Sorry mate. Your view about PNG culture being irrelevant is way off the mark. Why would multi person electorates be any different than having the current overlap of Regional and local electorates? It’s just duplication of the same problem.
So they found four factors that are “massive inhibitors of development.” You say you find them compelling and you talk of the first of them: the culture one. You mention “…extreme historical, geographic and cultural diversity… absence of any strong sense of national identity and by weak political and social cohesion… Informal institutions prevail over formal institutions. Politics is shaped by the ‘big man’ culture…”
I think all this is irrelevant. Everyone talks about PNG’s dysfunctional culture. What is your employer, AusAid, going to do about it? Nothing. No one expects it to interfere in a foreign county’s culture. So why talk about it? Because it is the perfect excuse? Because no matter how ineffectual AusAid is, it can always blame the victim? My culture is superior to your culture—this is the core of colonialism. I submit that it is actually incorrect and that, given a chance, Melanesian ambitiousness would sustain a flourishing democratic polity. But it has no chance.
“Second, we may need to accept that the issue in PNG is not about the volume of aid but about how we can change institutions and the incentives of politicians.”
Yes. Commenter Paul Oates says to learn from history. He’s right but not regarding his preconceptions of culture. The history lesson concerns institutions and is very clear: a majoritarian electoral system is poison and combined with a single chamber of parliament it is deadly poison.
At present Vanuatu, the Solomons and PNG are competing to be the first country in the world to create a viable polity with single-member electorates and a single chamber. If they pull this off (despite their inferior cultures) they will succeed where New Zealand failed, Mauritius failed, and Northern Ireland failed. At the time PNG was being set up, New Zealand was regretting abolishing its upper house two decades before, Mauritius was under a state of emergency, and Northern Ireland was in flames. Failure to learn from history, indeed.
In a post on 5.10.12 Christine Stewart reckons the fatal flaw is the power of the speaker. No. That is just a particular manifestation. Fix that and there’d be something else. With an upper house the lower house speaker would be neutered and all those cavalier laws would be subject to a second debate. There are twelve established democratic countries which have a single parliamentary chamber. They are successful–but all of them have multi-member electorates. NZ and NI are now among them.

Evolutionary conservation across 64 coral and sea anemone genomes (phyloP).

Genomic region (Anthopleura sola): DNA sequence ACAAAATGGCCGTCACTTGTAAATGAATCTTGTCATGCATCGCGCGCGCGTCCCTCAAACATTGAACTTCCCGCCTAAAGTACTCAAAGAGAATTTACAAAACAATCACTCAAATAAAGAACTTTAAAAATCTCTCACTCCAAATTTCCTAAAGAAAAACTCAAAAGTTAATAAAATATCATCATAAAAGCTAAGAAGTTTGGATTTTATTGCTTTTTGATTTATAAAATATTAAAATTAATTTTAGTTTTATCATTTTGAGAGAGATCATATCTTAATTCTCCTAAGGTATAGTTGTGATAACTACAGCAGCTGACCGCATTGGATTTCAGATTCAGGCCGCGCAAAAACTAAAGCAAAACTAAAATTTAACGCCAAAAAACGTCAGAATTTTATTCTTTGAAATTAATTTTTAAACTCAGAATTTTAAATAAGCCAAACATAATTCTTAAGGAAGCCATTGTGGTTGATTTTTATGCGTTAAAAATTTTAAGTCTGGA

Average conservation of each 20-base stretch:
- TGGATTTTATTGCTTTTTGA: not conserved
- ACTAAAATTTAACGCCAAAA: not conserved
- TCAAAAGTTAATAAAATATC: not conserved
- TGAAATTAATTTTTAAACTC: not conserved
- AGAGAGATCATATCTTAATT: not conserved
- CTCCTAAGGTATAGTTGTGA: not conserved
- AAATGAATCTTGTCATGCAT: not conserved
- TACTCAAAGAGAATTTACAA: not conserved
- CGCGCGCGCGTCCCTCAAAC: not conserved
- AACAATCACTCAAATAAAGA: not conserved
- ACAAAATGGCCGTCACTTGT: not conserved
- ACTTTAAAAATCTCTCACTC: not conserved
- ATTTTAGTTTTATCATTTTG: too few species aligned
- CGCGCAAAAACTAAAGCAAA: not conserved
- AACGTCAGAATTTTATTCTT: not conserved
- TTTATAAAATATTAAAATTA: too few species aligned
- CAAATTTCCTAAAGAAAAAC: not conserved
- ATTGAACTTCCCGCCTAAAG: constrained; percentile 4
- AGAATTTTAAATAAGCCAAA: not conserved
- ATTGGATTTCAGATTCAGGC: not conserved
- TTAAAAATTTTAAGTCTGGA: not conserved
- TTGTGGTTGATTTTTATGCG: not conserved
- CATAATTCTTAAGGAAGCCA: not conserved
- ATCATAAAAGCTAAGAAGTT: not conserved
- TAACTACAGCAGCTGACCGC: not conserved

PNG culture is beside the point. PNG is afflicted with a political structure that does not work with any culture.
“Third, we should (finally) give up the assumption that ‘building the capacity’ of individuals and organisations in the government will make a difference to service delivery on the front line.”
Absolutely. All this does is sustain useless courses and conferences. As long as the institutions and incentives are not right it is plastering over the cracks and ignoring the foundations. You say “Our objective here could be ‘stability at minimum cost’.” When the junta takes over the cost will be incalculable.
Your fourth and fifth points, admitting the state has failed, are proposals to run it for them. It doesn’t sound like much of a plan for a country of seven million. Give a million dollars to each MP? Does wealthy Australia work by bribery? To mining companies a million is small potatoes and when they are ready, the Chinese bribes are going to make it appear paltry. A premise of your post is that donor money talks but when the time comes the politicians will probably be able to thumb their noses at donors as insignificant.
For wantoks to morph into citizens simply introduce multi-member electorates. There is no prospect of a “journey to statehood” while they have a non-viable political structure. They are on a journey to civil war or coup d’etat. In hoping for this morph I think you have a change of culture in mind. Set up viable institutions and the culture will evaporate as a conversation topic.
Says Tony O’Dowd: “The real question is why do donors end up selecting governance modalities in PNG that have consistently been shown not to work”